“We call upon the HIV Community to declare that new media and emerging technologies are critical to help us connect, create, listen, learn and engage as we move towards and AIDS-free generation.” – New Media Declaration
This declaration was first made with more than 200 individuals at AIDS 2012 during our satellite session, “The State of New Media and HIV/AIDS.” We continued to hear support for this action during our two workshops at the United States Conference on AIDS (USCA) where an additional 200 people read the declaration.
For us at AIDS.gov, this type of action reflects a shift in the response to new media in the HIV community. At both AIDS 2012 and USCA, we observed an increase in participation by administrators and program staff, not just the staff who monitor the website and use new media. This change is helping us move forward because it means that we are beginning to see, as stated in the Federal Digital Strategy, “that building for the future requires us to think beyond programmatic lines.”
All across the U.S., AIDS service organizations are increasing their use of new media to extend the reach of their programs. We are working with our federal and community partners to provide information, support, and technical assistance to assist in the development of new media efforts across the country. At USCA, we partnered with the National Minority AIDS Council (NMAC) to provide technical assistance during two workshops and at our respective booths. This provided us with opportunities to not only support our partners’ efforts, but to learn and talk with many of you as well.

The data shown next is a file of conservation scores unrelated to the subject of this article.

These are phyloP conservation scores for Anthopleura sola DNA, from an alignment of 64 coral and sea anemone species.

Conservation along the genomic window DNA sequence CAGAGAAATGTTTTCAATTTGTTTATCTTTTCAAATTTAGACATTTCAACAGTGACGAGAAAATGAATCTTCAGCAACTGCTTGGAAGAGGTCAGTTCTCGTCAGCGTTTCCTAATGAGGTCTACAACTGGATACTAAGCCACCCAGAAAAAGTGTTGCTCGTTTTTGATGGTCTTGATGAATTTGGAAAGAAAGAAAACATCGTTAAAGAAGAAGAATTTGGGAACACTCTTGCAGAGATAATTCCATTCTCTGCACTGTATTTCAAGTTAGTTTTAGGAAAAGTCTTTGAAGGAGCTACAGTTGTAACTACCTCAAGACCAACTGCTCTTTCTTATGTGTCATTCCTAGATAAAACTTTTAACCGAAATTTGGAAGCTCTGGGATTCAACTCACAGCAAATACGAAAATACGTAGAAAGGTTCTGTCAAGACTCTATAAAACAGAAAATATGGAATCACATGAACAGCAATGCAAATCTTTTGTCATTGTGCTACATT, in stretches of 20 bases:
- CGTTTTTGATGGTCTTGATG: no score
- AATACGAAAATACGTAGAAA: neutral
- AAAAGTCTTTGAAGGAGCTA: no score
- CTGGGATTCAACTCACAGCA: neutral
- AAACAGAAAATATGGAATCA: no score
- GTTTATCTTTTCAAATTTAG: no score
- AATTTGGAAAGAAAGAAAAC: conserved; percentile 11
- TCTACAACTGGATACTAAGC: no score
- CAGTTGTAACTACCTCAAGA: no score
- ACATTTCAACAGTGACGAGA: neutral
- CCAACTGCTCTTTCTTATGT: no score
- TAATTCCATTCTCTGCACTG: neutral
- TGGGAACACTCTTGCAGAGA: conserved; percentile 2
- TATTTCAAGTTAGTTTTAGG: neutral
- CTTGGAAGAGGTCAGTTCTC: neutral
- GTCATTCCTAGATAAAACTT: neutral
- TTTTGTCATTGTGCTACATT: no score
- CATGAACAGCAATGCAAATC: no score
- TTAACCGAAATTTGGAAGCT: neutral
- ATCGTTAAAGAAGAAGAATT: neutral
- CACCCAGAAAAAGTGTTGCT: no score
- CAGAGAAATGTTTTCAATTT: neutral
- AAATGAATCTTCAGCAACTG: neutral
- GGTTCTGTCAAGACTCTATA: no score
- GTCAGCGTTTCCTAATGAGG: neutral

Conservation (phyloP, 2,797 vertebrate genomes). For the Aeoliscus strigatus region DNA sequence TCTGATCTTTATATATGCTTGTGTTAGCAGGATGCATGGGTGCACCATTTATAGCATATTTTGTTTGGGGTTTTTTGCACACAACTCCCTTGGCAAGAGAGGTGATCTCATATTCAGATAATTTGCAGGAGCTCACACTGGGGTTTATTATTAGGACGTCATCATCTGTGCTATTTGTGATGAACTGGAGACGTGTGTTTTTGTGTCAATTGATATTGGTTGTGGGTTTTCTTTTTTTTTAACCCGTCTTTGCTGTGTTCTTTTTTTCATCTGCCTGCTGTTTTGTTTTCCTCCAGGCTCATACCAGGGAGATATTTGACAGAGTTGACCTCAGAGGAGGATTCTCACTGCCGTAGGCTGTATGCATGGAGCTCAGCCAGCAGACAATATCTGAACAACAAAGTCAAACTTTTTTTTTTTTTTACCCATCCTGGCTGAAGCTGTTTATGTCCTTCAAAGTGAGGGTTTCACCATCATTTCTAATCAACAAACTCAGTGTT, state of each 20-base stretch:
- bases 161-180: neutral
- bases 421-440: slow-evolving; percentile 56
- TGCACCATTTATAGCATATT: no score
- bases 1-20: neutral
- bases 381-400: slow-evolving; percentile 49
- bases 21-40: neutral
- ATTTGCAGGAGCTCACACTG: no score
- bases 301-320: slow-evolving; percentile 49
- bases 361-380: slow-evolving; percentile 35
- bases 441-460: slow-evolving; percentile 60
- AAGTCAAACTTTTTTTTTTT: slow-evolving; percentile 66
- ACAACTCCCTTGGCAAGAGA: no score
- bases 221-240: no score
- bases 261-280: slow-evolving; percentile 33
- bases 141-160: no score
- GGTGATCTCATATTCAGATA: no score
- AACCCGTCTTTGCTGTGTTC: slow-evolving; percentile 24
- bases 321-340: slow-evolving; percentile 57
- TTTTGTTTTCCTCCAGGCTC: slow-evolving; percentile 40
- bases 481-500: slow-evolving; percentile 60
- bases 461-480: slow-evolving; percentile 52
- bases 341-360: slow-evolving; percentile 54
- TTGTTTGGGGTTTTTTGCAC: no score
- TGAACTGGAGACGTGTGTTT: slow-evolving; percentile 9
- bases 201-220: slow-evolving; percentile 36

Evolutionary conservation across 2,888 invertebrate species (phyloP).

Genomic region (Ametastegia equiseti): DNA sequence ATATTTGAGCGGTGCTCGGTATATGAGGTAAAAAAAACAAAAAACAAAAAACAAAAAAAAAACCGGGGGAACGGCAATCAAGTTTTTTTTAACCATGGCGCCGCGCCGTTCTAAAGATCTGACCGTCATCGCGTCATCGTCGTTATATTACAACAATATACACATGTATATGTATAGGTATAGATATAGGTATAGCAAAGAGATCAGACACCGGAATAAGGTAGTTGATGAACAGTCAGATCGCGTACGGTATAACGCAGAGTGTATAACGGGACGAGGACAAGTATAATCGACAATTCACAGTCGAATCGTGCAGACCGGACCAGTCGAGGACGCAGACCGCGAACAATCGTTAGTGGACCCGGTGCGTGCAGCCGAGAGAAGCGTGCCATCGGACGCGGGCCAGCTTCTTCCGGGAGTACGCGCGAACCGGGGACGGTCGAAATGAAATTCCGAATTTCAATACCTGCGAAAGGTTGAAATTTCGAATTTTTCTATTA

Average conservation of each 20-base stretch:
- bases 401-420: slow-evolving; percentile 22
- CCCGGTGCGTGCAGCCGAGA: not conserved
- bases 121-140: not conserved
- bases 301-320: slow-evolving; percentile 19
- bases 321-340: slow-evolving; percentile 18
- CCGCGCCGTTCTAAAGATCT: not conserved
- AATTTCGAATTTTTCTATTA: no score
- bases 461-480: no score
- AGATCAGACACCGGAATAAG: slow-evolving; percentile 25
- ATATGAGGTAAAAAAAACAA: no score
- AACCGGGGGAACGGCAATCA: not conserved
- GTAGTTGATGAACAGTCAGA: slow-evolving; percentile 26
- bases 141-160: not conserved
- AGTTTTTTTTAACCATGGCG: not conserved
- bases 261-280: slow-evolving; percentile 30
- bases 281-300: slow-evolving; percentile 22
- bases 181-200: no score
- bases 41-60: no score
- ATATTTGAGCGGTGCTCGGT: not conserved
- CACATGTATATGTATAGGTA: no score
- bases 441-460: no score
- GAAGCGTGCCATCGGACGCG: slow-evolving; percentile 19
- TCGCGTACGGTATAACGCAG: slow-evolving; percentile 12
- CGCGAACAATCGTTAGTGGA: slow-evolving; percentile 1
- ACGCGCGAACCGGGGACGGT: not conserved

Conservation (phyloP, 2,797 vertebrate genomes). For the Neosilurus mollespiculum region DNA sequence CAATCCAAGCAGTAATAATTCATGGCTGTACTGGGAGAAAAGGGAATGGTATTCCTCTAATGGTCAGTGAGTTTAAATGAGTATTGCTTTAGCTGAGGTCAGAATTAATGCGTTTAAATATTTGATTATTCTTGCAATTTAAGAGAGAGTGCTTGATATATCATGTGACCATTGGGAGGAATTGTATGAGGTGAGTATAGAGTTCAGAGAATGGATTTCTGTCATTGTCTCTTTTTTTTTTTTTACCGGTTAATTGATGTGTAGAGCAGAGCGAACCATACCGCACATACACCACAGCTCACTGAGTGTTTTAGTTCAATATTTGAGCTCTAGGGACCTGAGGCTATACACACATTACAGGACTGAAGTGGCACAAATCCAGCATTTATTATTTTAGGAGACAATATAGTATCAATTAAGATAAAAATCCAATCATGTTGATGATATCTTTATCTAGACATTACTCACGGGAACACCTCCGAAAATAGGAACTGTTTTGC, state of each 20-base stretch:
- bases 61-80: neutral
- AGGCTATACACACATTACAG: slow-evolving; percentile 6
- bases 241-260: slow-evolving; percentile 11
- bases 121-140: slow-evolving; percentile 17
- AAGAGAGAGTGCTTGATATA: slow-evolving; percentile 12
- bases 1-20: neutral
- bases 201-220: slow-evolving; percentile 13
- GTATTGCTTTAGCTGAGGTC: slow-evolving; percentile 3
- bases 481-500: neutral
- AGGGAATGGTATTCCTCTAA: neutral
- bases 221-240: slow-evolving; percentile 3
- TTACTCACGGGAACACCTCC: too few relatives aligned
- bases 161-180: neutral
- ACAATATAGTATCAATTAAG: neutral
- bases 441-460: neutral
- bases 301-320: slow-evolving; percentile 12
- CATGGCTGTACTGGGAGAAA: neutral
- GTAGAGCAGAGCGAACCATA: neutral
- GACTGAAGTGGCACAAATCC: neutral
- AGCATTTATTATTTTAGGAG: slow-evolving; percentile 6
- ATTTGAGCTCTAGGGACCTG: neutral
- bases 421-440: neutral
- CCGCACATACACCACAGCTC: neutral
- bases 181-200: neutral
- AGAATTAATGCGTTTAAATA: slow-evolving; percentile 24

We heard from several of our colleagues about how they are supporting the declaration by using new media in response to HIV:
- Daniella Rivera, NMAC , “The State of New Media and HIV/AIDS Assessment Findings”
- Ingrid Floyd, Iris House, New York, NY, “Project Listen: Who’s Using What New Media Tools, When and How?”
- Oriol Guiterrez, POZ and TuSalud, “Telling My Story, One Blog, Tweet, and Facebook Post at a Time”
- Raul Posas, Metro Teen AIDS, Washington, DC, “Youth and New Media: A Case Study”
- Michael Anderson-Nathe, Cascade AIDS Project, Portland, OR, “Developing a New Media Policy for your Organization”
- Aisha Moore, AIDS.gov, Washington, DC, “Developing and Implementing Your New Media Strategy”
We’re at a critical moment in the HIV epidemic. Our programs need to use the best tools available. We know new media can help us connect, create, engage, learn, and listen. World AIDS Day is December 1st, so this fall season is an opportune time to incorporate new media tools into your work if you’re just getting started with new media. We are always looking for examples, and we want to hear from you how you’re making this declaration a reality. Leave a comment to let us know.